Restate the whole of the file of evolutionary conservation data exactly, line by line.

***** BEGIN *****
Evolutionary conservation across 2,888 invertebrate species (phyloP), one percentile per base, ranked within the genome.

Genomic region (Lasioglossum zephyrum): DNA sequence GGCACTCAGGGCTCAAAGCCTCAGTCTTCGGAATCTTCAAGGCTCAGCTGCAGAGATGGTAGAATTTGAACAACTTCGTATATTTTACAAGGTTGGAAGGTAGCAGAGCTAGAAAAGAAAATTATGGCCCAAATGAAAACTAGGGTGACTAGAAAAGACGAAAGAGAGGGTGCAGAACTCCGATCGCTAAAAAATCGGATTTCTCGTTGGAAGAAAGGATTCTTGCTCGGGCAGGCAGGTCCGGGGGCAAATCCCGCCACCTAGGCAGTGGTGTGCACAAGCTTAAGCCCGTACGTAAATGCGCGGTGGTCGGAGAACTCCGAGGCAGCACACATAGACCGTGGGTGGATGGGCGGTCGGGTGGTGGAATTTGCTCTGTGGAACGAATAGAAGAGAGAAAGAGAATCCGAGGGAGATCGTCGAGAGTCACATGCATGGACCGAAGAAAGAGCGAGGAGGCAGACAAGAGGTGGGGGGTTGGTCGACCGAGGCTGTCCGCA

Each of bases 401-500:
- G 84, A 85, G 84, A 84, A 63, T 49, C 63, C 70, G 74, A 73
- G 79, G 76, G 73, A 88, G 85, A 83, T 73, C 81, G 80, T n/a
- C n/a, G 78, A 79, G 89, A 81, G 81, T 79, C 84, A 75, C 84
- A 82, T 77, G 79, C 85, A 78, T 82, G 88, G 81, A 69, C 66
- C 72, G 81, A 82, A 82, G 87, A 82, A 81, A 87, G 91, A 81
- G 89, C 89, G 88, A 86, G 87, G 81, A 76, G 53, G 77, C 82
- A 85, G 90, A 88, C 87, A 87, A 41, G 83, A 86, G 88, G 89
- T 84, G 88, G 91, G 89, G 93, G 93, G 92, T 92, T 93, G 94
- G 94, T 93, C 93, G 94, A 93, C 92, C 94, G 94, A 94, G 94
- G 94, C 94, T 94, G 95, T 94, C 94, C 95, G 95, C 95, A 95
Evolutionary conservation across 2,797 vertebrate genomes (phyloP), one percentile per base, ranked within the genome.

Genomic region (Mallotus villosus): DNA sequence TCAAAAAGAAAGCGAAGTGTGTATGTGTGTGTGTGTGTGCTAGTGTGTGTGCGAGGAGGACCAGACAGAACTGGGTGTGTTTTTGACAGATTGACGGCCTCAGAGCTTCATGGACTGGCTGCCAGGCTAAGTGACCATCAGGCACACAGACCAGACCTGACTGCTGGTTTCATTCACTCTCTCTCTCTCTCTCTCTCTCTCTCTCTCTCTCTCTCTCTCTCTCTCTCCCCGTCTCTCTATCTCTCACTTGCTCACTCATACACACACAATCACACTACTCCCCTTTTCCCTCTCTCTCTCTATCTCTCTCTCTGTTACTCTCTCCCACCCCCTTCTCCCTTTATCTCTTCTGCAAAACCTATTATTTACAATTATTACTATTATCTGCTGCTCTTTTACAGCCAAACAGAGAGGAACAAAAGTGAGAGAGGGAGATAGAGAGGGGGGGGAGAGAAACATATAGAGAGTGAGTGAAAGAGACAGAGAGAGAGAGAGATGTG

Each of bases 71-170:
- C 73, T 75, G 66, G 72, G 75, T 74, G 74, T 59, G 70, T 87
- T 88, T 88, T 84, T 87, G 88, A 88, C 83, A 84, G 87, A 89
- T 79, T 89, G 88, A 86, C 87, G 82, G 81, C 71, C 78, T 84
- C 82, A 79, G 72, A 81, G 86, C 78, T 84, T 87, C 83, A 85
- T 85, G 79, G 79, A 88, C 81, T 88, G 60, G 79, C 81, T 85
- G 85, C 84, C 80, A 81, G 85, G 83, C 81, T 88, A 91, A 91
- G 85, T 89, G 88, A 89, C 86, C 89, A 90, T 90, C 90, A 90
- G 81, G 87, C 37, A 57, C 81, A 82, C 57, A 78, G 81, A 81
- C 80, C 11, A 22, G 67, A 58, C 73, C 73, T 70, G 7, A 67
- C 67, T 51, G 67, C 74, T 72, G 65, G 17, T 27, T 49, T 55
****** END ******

Evolutionary conservation across 2,888 invertebrate species (phyloP), one percentile per base, ranked within the genome.

Genomic region (Lasioglossum zephyrum): DNA sequence GGCACTCAGGGCTCAAAGCCTCAGTCTTCGGAATCTTCAAGGCTCAGCTGCAGAGATGGTAGAATTTGAACAACTTCGTATATTTTACAAGGTTGGAAGGTAGCAGAGCTAGAAAAGAAAATTATGGCCCAAATGAAAACTAGGGTGACTAGAAAAGACGAAAGAGAGGGTGCAGAACTCCGATCGCTAAAAAATCGGATTTCTCGTTGGAAGAAAGGATTCTTGCTCGGGCAGGCAGGTCCGGGGGCAAATCCCGCCACCTAGGCAGTGGTGTGCACAAGCTTAAGCCCGTACGTAAATGCGCGGTGGTCGGAGAACTCCGAGGCAGCACACATAGACCGTGGGTGGATGGGCGGTCGGGTGGTGGAATTTGCTCTGTGGAACGAATAGAAGAGAGAAAGAGAATCCGAGGGAGATCGTCGAGAGTCACATGCATGGACCGAAGAAAGAGCGAGGAGGCAGACAAGAGGTGGGGGGTTGGTCGACCGAGGCTGTCCGCA

Each of bases 401-500:
- G 84, A 85, G 84, A 84, A 63, T 49, C 63, C 70, G 74, A 73
- G 79, G 76, G 73, A 88, G 85, A 83, T 73, C 81, G 80, T n/a
- C n/a, G 78, A 79, G 89, A 81, G 81, T 79, C 84, A 75, C 84
- A 82, T 77, G 79, C 85, A 78, T 82, G 88, G 81, A 69, C 66
- C 72, G 81, A 82, A 82, G 87, A 82, A 81, A 87, G 91, A 81
- G 89, C 89, G 88, A 86, G 87, G 81, A 76, G 53, G 77, C 82
- A 85, G 90, A 88, C 87, A 87, A 41, G 83, A 86, G 88, G 89
- T 84, G 88, G 91, G 89, G 93, G 93, G 92, T 92, T 93, G 94
- G 94, T 93, C 93, G 94, A 93, C 92, C 94, G 94, A 94, G 94
- G 94, C 94, T 94, G 95, T 94, C 94, C 95, G 95, C 95, A 95
Evolutionary conservation across 2,797 vertebrate genomes (phyloP), one percentile per base, ranked within the genome.

Genomic region (Mallotus villosus): DNA sequence TCAAAAAGAAAGCGAAGTGTGTATGTGTGTGTGTGTGTGCTAGTGTGTGTGCGAGGAGGACCAGACAGAACTGGGTGTGTTTTTGACAGATTGACGGCCTCAGAGCTTCATGGACTGGCTGCCAGGCTAAGTGACCATCAGGCACACAGACCAGACCTGACTGCTGGTTTCATTCACTCTCTCTCTCTCTCTCTCTCTCTCTCTCTCTCTCTCTCTCTCTCTCTCTCCCCGTCTCTCTATCTCTCACTTGCTCACTCATACACACACAATCACACTACTCCCCTTTTCCCTCTCTCTCTCTATCTCTCTCTCTGTTACTCTCTCCCACCCCCTTCTCCCTTTATCTCTTCTGCAAAACCTATTATTTACAATTATTACTATTATCTGCTGCTCTTTTACAGCCAAACAGAGAGGAACAAAAGTGAGAGAGGGAGATAGAGAGGGGGGGGAGAGAAACATATAGAGAGTGAGTGAAAGAGACAGAGAGAGAGAGAGATGTG

Each of bases 71-170:
- C 73, T 75, G 66, G 72, G 75, T 74, G 74, T 59, G 70, T 87
- T 88, T 88, T 84, T 87, G 88, A 88, C 83, A 84, G 87, A 89
- T 79, T 89, G 88, A 86, C 87, G 82, G 81, C 71, C 78, T 84
- C 82, A 79, G 72, A 81, G 86, C 78, T 84, T 87, C 83, A 85
- T 85, G 79, G 79, A 88, C 81, T 88, G 60, G 79, C 81, T 85
- G 85, C 84, C 80, A 81, G 85, G 83, C 81, T 88, A 91, A 91
- G 85, T 89, G 88, A 89, C 86, C 89, A 90, T 90, C 90, A 90
- G 81, G 87, C 37, A 57, C 81, A 82, C 57, A 78, G 81, A 81
- C 80, C 11, A 22, G 67, A 58, C 73, C 73, T 70, G 7, A 67
- C 67, T 51, G 67, C 74, T 72, G 65, G 17, T 27, T 49, T 55